Birth Control Pills: What Are the Choices?

For many women, birth control pills are a good choice to prevent a pregnancy. It's easy to get a prescription from your doctor, and they're generally safe and effective. They’re pretty hassle-free, too. You just have to remember to take a pill every day.

Different types are available. If you’re thinking about using one of them, here's what you should know to help you make a smart choice.

What Are the Main Types?

Most women in the U.S. who are on the pill take what’s called the combination pill. It uses man-made versions of the hormones estrogen and progesterone to keep you from getting pregnant. These hormones stop your ovaries from releasing eggs, and they also make changes in your cervix and uterus that lower your chance of a pregnancy.

Another type is the mini-pill. It uses only man-made progesterone. It works mostly by causing changes that keep sperm from reaching eggs.

What Are the Benefits of Combination Pills?

You have less than a 1% chance of getting pregnant if you use them exactly as directed. That means taking your pill every day.

Their effects are easy to reverse, too. When it’s baby-making time, just stop taking them. It’s possible to get pregnant right away.

Usually, if you miss two of these pills in a row, you’ll need to use backup birth control for a week.

Combo pills have benefits beyond birth control.

  • They help regulate your period and lessen cramping.
  • They can lower your risk of certain cancers.
  • They might clear your acne.
  • Two brands, (Beyaz, Yaz) are approved to treat a severe form of premenstrual syndrome.

Do Combination Pills Have Side Effects?

You might have:

  • Changes in your period
  • Headache and nausea
  • Tender breasts
  • Breakthrough bleeding (bleeding between periods, also known as spotting)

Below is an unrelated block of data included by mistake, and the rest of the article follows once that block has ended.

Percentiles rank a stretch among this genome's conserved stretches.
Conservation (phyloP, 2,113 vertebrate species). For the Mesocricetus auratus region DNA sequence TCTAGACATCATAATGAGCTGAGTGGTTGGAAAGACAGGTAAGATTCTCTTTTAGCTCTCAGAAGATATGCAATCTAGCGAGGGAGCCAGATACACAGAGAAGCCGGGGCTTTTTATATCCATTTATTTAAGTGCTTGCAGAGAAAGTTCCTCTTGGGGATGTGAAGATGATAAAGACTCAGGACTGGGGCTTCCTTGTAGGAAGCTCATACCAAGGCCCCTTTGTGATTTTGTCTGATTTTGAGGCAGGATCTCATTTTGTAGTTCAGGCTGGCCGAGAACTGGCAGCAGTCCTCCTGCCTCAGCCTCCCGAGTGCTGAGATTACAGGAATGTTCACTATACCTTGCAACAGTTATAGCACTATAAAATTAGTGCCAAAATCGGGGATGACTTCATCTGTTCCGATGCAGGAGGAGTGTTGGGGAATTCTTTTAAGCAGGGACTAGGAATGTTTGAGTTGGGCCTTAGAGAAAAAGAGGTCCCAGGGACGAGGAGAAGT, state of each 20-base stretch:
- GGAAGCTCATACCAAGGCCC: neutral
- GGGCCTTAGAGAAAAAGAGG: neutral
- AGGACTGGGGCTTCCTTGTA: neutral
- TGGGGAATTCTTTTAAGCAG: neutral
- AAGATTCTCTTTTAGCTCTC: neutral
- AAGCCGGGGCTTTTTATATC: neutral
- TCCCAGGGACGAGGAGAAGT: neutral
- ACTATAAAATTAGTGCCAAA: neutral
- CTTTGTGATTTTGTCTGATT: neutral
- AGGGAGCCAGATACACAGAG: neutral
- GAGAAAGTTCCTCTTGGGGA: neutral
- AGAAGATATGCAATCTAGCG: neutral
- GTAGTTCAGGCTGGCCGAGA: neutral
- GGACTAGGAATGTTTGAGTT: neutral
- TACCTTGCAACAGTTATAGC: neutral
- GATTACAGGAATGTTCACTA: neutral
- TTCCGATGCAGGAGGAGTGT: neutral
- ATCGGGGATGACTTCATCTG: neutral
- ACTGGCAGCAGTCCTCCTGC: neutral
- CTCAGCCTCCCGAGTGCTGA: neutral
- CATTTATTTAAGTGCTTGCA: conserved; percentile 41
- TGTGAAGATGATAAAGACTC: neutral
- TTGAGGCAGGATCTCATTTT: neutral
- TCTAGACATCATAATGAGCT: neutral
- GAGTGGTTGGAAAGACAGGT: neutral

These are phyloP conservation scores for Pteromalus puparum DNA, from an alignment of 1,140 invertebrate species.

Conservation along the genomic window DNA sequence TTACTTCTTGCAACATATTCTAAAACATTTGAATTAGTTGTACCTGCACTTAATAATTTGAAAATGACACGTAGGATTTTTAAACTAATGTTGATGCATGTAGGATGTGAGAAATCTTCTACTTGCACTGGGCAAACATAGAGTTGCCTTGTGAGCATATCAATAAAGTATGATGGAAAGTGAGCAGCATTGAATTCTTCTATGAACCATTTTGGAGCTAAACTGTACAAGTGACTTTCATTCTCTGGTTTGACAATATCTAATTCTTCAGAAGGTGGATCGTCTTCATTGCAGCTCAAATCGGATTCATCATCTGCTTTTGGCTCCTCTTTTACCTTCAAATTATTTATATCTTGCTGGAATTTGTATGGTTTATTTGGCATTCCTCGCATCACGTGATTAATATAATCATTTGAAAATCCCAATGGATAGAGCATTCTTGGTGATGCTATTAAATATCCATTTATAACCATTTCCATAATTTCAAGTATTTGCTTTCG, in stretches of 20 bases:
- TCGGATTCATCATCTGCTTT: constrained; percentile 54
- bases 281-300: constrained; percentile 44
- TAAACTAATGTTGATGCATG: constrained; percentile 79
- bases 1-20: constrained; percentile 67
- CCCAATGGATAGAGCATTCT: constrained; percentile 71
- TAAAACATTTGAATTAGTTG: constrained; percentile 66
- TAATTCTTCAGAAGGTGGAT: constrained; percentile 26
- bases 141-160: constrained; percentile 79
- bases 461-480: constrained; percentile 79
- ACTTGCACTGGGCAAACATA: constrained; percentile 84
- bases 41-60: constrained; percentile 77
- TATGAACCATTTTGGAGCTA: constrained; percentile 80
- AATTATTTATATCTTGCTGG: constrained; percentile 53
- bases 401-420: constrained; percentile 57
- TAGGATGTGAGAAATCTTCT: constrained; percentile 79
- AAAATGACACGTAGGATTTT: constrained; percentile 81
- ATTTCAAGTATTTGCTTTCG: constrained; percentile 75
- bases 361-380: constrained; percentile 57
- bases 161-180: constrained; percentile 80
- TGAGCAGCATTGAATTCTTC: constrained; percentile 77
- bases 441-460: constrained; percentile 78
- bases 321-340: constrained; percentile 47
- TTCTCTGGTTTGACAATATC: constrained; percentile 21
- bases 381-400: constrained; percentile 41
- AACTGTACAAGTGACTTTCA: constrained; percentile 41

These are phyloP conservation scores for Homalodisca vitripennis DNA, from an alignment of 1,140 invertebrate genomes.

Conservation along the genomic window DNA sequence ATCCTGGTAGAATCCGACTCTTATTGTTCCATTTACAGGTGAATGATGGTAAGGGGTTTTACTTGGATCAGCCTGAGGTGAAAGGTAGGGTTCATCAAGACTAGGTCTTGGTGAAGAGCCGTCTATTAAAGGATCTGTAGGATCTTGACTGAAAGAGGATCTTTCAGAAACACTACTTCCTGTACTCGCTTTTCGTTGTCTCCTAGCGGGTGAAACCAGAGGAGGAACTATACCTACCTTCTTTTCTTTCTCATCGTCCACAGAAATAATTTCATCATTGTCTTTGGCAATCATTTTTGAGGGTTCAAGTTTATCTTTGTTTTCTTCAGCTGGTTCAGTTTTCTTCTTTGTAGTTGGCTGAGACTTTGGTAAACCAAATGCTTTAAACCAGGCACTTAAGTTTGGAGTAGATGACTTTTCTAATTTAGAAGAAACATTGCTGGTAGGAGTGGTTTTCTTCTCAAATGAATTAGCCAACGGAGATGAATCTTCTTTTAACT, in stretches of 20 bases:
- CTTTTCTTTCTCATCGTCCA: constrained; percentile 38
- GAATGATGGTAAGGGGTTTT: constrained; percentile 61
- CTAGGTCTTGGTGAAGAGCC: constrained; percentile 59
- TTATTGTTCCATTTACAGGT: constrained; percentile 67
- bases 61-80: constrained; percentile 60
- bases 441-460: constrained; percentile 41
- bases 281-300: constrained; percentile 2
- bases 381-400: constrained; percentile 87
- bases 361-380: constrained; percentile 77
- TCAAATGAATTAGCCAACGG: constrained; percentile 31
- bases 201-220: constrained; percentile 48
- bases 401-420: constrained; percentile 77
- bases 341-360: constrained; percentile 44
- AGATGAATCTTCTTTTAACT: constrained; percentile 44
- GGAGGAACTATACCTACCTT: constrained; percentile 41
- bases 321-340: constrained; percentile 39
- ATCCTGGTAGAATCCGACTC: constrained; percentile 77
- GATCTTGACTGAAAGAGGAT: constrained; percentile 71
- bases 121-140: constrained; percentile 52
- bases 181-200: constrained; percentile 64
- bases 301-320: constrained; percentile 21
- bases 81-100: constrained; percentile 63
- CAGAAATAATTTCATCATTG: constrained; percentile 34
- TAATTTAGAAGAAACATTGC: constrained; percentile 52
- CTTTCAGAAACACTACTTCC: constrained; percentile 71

More-serious but rarer side effects include:

You shouldn’t take a combination pill if you already have high blood pressure or have had a heart attack, stroke, or blood clots.

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Some pills (Beyaz, Gianvi, Yasmin, Yaz, and others) use a man-made progesterone called drospirenone. These are linked to a higher risk of blood clots than brands that use other kinds of synthetic progesterone.

These types of pills also aren't right for you if you have migraine headaches that affect vision, or if you gave birth less than 3 weeks ago.

You’re at greater risk of serious side effects if you smoke, especially if you’re over 35. If you're not ready to quit, ask your doctor about other birth control options.

Do Combination Pills Contain the Same Level of Hormones?

Most of them use between 20-35 micrograms of estrogen, along with some man-made progesterone. Your doctor may start you on this level and then change it if side effects bother you.

Some pills have as little as 10 micrograms of estrogen. Low-dose pills may be a good option if you’re in perimenopause. They can help with symptoms like hot flashes or irregular periods.

Combination pills are either monophasic (one phase) or multiphasic (multi-phase).

  • Monophasic pills deliver an even level of hormones throughout the month.
  • Multiphasic ones have slightly different levels of hormones in active pills. They mimic normal hormonal changes that happen during your menstrual cycle.

Both are equally effective at preventing a pregnancy.

How Do You Take Combination Pills?

It depends on the kind you choose.

Monthly: Pills come in 21- or 28-day packs. With 21-day pills, you take one every day for 3 weeks straight. During week 4 you take no pills and have your period.

The 28-day packs include pills with hormones and some inactive pills with none. With most brands, you take 21 active pills, and seven inactive ones to keep you in the habit of taking it every day. You’ll have your period during the days you take the inactive pills.

Other brands include 24 active pills and four that aren’t. You may have shorter periods with this type.